Timbers Kiawah Ocean Club & Residences’ food and beverage manager Teddy Folkman has an extraordinary culinary résumé — which he hid from potential employers when he moved from Washington, D.C. to Charleston, S.C..
It’s true. Folkman had made a name for himself as an executive chef, partner, and consultant involved with several successful D.C.-area gastropubs and upscale tavern-style restaurants. He’d served as culinary ambassador for Duvel Moortgat USA and Brewery Ommegang. He co-founded the immensely popular “D.C.Beer Week”, lent his talents to outstanding nonprofits like Brainfood, and was in demand as a speaker across the country. He even trounced Bobby Flay and had a stint on The Food Network.
Chef Teddy had chops — and we don’t just mean on the grill.
So why did this Superman go around Charleston introducing himself as Clark Kent? For the love of Southern cooking, and a desire to learn it authentically through hard-work and direct experience.
THE CALL OF THE SOUTH
Chef Teddy’s appreciation for Southern cuisine had its genesis when he apprenticed in D.C. under James Beard Award-winner Ann Cashion, who was originally from Mississippi. His interest turned full-tilt after a visit to Nashville with friends, including one who had a knack for Southern food and beverage. The chef shares, “Adam had us try the hot chicken there and it was life changing, the best thing I’d ever tasted.” The two conceived a new business venture for D.C., called Maison Dixon Hot Chicken.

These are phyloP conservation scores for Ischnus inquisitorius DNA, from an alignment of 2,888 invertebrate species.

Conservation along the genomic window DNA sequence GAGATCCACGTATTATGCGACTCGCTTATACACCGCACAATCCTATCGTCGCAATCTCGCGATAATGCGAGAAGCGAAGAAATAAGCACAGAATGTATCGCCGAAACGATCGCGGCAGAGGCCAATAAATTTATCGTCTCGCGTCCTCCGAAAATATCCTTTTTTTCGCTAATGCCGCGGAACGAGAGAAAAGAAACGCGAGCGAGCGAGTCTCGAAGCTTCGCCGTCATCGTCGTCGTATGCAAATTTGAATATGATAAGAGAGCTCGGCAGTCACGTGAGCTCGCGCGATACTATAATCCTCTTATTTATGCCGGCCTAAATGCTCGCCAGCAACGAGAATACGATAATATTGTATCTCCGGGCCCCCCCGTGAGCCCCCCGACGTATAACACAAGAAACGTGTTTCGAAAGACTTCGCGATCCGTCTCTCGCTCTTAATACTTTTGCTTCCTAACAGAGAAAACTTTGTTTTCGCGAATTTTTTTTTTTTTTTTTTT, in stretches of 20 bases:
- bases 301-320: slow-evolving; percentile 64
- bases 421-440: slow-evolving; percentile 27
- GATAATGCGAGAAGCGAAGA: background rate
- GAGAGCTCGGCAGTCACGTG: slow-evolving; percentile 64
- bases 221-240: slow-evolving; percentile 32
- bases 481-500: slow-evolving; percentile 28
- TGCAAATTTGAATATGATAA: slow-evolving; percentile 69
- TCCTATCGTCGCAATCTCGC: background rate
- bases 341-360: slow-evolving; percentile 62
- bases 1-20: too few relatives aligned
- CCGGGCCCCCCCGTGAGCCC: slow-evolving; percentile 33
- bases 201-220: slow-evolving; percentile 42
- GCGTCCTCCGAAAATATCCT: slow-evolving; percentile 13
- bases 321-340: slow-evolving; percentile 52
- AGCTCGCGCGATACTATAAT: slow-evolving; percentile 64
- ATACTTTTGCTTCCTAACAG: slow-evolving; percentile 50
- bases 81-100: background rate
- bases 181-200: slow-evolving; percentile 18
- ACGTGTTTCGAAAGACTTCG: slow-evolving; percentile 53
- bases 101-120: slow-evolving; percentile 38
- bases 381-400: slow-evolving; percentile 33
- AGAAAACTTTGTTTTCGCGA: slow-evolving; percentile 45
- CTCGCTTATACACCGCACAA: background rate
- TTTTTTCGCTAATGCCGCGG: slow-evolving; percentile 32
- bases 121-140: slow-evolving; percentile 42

An exploratory road trip was in order, as part of their research. Chef Teddy reminisces, “We ate and drank our way through Charleston, Savannah, New Orleans, Nashville, and Louisville meeting with impassioned chefs keeping the Southern traditions alive. From fine restaurants to meat-and-threes to dive bars we wanted to taste everything worth trying. We got to experience true Gullah Geechee food, the roots of Southern cooking. Based on those travels we came up with a menu, preparing everything the Southern way: with bacon fat, greens, vinegar, salt and pepper, and little bit of brown sugar. It brings out a completely different flavor profile you can’t resist.”
A NEW CHAPTER IN CHARLESTON
Maison Dixon launched as a pop-up in 2015 and had a great run, but plans for a brick and mortar fell through. At the same time, Chef Teddy’s wife (who was also his partner in three restaurants) was ready for a career shift from a stressful government job. It was time for a change. He elaborates, “Charleston was always our happy place. Whenever we had a couple days off we would come down here. Out of convenience, we started renting an apartment, and within two months moved permanently! We went from pigeons, rats, and squirrels to alligators, dolphins, and turtles. That’s a good trade. And I was excited to take a step back and stake out a new path.”